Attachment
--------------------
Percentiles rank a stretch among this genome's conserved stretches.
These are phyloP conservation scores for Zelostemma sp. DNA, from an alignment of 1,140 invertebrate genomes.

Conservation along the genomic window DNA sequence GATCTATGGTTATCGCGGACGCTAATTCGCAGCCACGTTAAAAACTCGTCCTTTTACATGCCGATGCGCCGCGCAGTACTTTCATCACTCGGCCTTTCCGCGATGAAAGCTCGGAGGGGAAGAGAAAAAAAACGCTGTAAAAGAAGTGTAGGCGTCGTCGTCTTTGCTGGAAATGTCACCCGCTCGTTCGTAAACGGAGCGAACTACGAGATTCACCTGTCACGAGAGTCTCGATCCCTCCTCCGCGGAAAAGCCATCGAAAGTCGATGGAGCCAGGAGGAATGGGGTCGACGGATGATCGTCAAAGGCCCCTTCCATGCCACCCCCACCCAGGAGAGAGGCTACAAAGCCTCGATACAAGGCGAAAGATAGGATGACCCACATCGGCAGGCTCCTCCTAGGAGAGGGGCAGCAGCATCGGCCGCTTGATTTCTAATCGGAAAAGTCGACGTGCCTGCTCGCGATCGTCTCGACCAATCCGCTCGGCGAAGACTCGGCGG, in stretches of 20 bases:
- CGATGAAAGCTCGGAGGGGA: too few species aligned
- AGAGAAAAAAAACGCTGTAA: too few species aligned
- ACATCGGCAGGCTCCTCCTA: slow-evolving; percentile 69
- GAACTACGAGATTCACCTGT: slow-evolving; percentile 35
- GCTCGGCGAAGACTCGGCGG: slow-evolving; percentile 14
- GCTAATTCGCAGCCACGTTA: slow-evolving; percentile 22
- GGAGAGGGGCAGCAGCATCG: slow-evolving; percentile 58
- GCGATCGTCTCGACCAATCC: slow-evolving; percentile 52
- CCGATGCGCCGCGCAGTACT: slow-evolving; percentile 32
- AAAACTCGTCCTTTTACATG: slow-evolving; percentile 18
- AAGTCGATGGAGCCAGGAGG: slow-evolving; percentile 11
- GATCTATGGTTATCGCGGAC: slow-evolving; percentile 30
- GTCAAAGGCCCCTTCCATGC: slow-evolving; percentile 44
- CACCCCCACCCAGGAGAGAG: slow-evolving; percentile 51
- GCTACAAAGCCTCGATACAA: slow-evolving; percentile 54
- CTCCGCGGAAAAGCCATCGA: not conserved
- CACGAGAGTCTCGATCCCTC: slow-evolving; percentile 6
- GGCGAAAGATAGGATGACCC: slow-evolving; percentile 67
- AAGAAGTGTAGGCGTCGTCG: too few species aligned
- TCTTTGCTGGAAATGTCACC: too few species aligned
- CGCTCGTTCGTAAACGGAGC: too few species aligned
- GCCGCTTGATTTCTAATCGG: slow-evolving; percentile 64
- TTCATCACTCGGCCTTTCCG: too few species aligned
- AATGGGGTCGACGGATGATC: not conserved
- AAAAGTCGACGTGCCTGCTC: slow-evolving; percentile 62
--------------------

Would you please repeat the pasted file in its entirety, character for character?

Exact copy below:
Percentiles rank a stretch among this genome's conserved stretches.
These are phyloP conservation scores for Zelostemma sp. DNA, from an alignment of 1,140 invertebrate genomes.

Conservation along the genomic window DNA sequence GATCTATGGTTATCGCGGACGCTAATTCGCAGCCACGTTAAAAACTCGTCCTTTTACATGCCGATGCGCCGCGCAGTACTTTCATCACTCGGCCTTTCCGCGATGAAAGCTCGGAGGGGAAGAGAAAAAAAACGCTGTAAAAGAAGTGTAGGCGTCGTCGTCTTTGCTGGAAATGTCACCCGCTCGTTCGTAAACGGAGCGAACTACGAGATTCACCTGTCACGAGAGTCTCGATCCCTCCTCCGCGGAAAAGCCATCGAAAGTCGATGGAGCCAGGAGGAATGGGGTCGACGGATGATCGTCAAAGGCCCCTTCCATGCCACCCCCACCCAGGAGAGAGGCTACAAAGCCTCGATACAAGGCGAAAGATAGGATGACCCACATCGGCAGGCTCCTCCTAGGAGAGGGGCAGCAGCATCGGCCGCTTGATTTCTAATCGGAAAAGTCGACGTGCCTGCTCGCGATCGTCTCGACCAATCCGCTCGGCGAAGACTCGGCGG, in stretches of 20 bases:
- CGATGAAAGCTCGGAGGGGA: too few species aligned
- AGAGAAAAAAAACGCTGTAA: too few species aligned
- ACATCGGCAGGCTCCTCCTA: slow-evolving; percentile 69
- GAACTACGAGATTCACCTGT: slow-evolving; percentile 35
- GCTCGGCGAAGACTCGGCGG: slow-evolving; percentile 14
- GCTAATTCGCAGCCACGTTA: slow-evolving; percentile 22
- GGAGAGGGGCAGCAGCATCG: slow-evolving; percentile 58
- GCGATCGTCTCGACCAATCC: slow-evolving; percentile 52
- CCGATGCGCCGCGCAGTACT: slow-evolving; percentile 32
- AAAACTCGTCCTTTTACATG: slow-evolving; percentile 18
- AAGTCGATGGAGCCAGGAGG: slow-evolving; percentile 11
- GATCTATGGTTATCGCGGAC: slow-evolving; percentile 30
- GTCAAAGGCCCCTTCCATGC: slow-evolving; percentile 44
- CACCCCCACCCAGGAGAGAG: slow-evolving; percentile 51
- GCTACAAAGCCTCGATACAA: slow-evolving; percentile 54
- CTCCGCGGAAAAGCCATCGA: not conserved
- CACGAGAGTCTCGATCCCTC: slow-evolving; percentile 6
- GGCGAAAGATAGGATGACCC: slow-evolving; percentile 67
- AAGAAGTGTAGGCGTCGTCG: too few species aligned
- TCTTTGCTGGAAATGTCACC: too few species aligned
- CGCTCGTTCGTAAACGGAGC: too few species aligned
- GCCGCTTGATTTCTAATCGG: slow-evolving; percentile 64
- TTCATCACTCGGCCTTTCCG: too few species aligned
- AATGGGGTCGACGGATGATC: not conserved
- AAAAGTCGACGTGCCTGCTC: slow-evolving; percentile 62